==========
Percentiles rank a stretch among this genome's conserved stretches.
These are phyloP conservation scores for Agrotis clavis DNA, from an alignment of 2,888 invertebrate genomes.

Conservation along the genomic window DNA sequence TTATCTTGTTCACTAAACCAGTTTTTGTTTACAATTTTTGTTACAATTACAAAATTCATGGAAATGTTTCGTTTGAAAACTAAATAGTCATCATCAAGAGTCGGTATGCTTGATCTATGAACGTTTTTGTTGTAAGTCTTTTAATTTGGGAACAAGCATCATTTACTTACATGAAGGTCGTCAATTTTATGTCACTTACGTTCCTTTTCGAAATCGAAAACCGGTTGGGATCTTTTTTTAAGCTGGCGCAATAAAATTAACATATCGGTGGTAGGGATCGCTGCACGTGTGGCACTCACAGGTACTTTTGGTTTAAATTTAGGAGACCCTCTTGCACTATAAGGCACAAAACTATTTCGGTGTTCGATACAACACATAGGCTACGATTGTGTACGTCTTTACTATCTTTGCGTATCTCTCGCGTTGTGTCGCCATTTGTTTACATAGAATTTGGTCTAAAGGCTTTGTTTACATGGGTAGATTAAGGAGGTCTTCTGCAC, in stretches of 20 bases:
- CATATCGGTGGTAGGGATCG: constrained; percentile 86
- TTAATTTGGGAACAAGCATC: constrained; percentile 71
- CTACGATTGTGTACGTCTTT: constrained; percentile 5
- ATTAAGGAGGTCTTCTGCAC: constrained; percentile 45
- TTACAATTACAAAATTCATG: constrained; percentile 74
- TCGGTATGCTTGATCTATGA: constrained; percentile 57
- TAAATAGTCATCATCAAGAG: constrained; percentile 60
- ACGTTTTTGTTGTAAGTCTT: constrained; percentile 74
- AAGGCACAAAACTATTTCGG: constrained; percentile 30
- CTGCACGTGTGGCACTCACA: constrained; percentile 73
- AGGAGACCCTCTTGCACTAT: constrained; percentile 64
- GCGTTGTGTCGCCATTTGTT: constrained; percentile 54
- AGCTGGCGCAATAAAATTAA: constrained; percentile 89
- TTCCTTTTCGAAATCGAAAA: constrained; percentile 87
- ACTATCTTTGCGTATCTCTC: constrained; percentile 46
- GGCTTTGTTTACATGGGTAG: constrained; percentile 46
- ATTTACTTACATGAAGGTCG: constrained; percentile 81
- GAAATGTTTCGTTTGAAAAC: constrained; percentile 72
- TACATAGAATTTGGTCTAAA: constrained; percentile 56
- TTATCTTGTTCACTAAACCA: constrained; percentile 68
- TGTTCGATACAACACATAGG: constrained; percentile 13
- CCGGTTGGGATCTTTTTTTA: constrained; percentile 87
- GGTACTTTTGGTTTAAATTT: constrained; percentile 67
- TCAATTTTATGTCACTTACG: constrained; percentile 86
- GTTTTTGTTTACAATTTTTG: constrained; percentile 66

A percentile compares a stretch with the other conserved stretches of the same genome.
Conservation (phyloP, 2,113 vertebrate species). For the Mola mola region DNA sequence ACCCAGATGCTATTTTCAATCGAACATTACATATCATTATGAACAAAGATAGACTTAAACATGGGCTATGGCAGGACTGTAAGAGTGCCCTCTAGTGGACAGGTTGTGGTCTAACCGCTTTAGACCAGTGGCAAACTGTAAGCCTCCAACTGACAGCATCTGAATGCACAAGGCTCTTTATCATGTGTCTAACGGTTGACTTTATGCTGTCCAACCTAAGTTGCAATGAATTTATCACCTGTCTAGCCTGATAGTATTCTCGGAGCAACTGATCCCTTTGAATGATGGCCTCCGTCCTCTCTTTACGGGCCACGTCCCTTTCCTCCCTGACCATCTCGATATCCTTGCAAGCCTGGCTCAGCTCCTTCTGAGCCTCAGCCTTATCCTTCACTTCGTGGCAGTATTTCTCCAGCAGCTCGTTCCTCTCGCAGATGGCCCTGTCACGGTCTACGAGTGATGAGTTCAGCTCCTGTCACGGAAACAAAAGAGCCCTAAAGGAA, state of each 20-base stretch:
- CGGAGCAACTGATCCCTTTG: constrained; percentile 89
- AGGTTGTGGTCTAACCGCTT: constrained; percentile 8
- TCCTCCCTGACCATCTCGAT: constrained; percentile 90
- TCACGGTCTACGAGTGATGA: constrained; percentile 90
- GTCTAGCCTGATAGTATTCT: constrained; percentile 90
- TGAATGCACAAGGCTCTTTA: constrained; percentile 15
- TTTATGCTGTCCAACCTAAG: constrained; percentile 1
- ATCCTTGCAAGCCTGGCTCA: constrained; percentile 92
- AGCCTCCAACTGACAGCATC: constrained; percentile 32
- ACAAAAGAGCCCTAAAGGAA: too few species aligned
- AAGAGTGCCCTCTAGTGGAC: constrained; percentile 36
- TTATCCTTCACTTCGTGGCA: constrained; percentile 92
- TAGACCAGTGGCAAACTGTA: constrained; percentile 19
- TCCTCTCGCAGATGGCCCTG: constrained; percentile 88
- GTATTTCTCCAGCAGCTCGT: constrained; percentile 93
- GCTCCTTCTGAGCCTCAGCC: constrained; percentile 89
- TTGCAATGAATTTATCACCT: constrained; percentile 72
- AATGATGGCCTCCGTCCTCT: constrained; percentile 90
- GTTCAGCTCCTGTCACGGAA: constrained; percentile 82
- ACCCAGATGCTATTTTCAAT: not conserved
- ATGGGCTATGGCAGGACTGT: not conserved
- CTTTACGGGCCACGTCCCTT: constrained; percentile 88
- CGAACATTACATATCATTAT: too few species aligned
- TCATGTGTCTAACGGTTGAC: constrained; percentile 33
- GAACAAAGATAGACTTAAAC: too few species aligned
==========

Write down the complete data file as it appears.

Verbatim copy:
Percentiles rank a stretch among this genome's conserved stretches.
These are phyloP conservation scores for Agrotis clavis DNA, from an alignment of 2,888 invertebrate genomes.

Conservation along the genomic window DNA sequence TTATCTTGTTCACTAAACCAGTTTTTGTTTACAATTTTTGTTACAATTACAAAATTCATGGAAATGTTTCGTTTGAAAACTAAATAGTCATCATCAAGAGTCGGTATGCTTGATCTATGAACGTTTTTGTTGTAAGTCTTTTAATTTGGGAACAAGCATCATTTACTTACATGAAGGTCGTCAATTTTATGTCACTTACGTTCCTTTTCGAAATCGAAAACCGGTTGGGATCTTTTTTTAAGCTGGCGCAATAAAATTAACATATCGGTGGTAGGGATCGCTGCACGTGTGGCACTCACAGGTACTTTTGGTTTAAATTTAGGAGACCCTCTTGCACTATAAGGCACAAAACTATTTCGGTGTTCGATACAACACATAGGCTACGATTGTGTACGTCTTTACTATCTTTGCGTATCTCTCGCGTTGTGTCGCCATTTGTTTACATAGAATTTGGTCTAAAGGCTTTGTTTACATGGGTAGATTAAGGAGGTCTTCTGCAC, in stretches of 20 bases:
- CATATCGGTGGTAGGGATCG: constrained; percentile 86
- TTAATTTGGGAACAAGCATC: constrained; percentile 71
- CTACGATTGTGTACGTCTTT: constrained; percentile 5
- ATTAAGGAGGTCTTCTGCAC: constrained; percentile 45
- TTACAATTACAAAATTCATG: constrained; percentile 74
- TCGGTATGCTTGATCTATGA: constrained; percentile 57
- TAAATAGTCATCATCAAGAG: constrained; percentile 60
- ACGTTTTTGTTGTAAGTCTT: constrained; percentile 74
- AAGGCACAAAACTATTTCGG: constrained; percentile 30
- CTGCACGTGTGGCACTCACA: constrained; percentile 73
- AGGAGACCCTCTTGCACTAT: constrained; percentile 64
- GCGTTGTGTCGCCATTTGTT: constrained; percentile 54
- AGCTGGCGCAATAAAATTAA: constrained; percentile 89
- TTCCTTTTCGAAATCGAAAA: constrained; percentile 87
- ACTATCTTTGCGTATCTCTC: constrained; percentile 46
- GGCTTTGTTTACATGGGTAG: constrained; percentile 46
- ATTTACTTACATGAAGGTCG: constrained; percentile 81
- GAAATGTTTCGTTTGAAAAC: constrained; percentile 72
- TACATAGAATTTGGTCTAAA: constrained; percentile 56
- TTATCTTGTTCACTAAACCA: constrained; percentile 68
- TGTTCGATACAACACATAGG: constrained; percentile 13
- CCGGTTGGGATCTTTTTTTA: constrained; percentile 87
- GGTACTTTTGGTTTAAATTT: constrained; percentile 67
- TCAATTTTATGTCACTTACG: constrained; percentile 86
- GTTTTTGTTTACAATTTTTG: constrained; percentile 66

A percentile compares a stretch with the other conserved stretches of the same genome.
Conservation (phyloP, 2,113 vertebrate species). For the Mola mola region DNA sequence ACCCAGATGCTATTTTCAATCGAACATTACATATCATTATGAACAAAGATAGACTTAAACATGGGCTATGGCAGGACTGTAAGAGTGCCCTCTAGTGGACAGGTTGTGGTCTAACCGCTTTAGACCAGTGGCAAACTGTAAGCCTCCAACTGACAGCATCTGAATGCACAAGGCTCTTTATCATGTGTCTAACGGTTGACTTTATGCTGTCCAACCTAAGTTGCAATGAATTTATCACCTGTCTAGCCTGATAGTATTCTCGGAGCAACTGATCCCTTTGAATGATGGCCTCCGTCCTCTCTTTACGGGCCACGTCCCTTTCCTCCCTGACCATCTCGATATCCTTGCAAGCCTGGCTCAGCTCCTTCTGAGCCTCAGCCTTATCCTTCACTTCGTGGCAGTATTTCTCCAGCAGCTCGTTCCTCTCGCAGATGGCCCTGTCACGGTCTACGAGTGATGAGTTCAGCTCCTGTCACGGAAACAAAAGAGCCCTAAAGGAA, state of each 20-base stretch:
- CGGAGCAACTGATCCCTTTG: constrained; percentile 89
- AGGTTGTGGTCTAACCGCTT: constrained; percentile 8
- TCCTCCCTGACCATCTCGAT: constrained; percentile 90
- TCACGGTCTACGAGTGATGA: constrained; percentile 90
- GTCTAGCCTGATAGTATTCT: constrained; percentile 90
- TGAATGCACAAGGCTCTTTA: constrained; percentile 15
- TTTATGCTGTCCAACCTAAG: constrained; percentile 1
- ATCCTTGCAAGCCTGGCTCA: constrained; percentile 92
- AGCCTCCAACTGACAGCATC: constrained; percentile 32
- ACAAAAGAGCCCTAAAGGAA: too few species aligned
- AAGAGTGCCCTCTAGTGGAC: constrained; percentile 36
- TTATCCTTCACTTCGTGGCA: constrained; percentile 92
- TAGACCAGTGGCAAACTGTA: constrained; percentile 19
- TCCTCTCGCAGATGGCCCTG: constrained; percentile 88
- GTATTTCTCCAGCAGCTCGT: constrained; percentile 93
- GCTCCTTCTGAGCCTCAGCC: constrained; percentile 89
- TTGCAATGAATTTATCACCT: constrained; percentile 72
- AATGATGGCCTCCGTCCTCT: constrained; percentile 90
- GTTCAGCTCCTGTCACGGAA: constrained; percentile 82
- ACCCAGATGCTATTTTCAAT: not conserved
- ATGGGCTATGGCAGGACTGT: not conserved
- CTTTACGGGCCACGTCCCTT: constrained; percentile 88
- CGAACATTACATATCATTAT: too few species aligned
- TCATGTGTCTAACGGTTGAC: constrained; percentile 33
- GAACAAAGATAGACTTAAAC: too few species aligned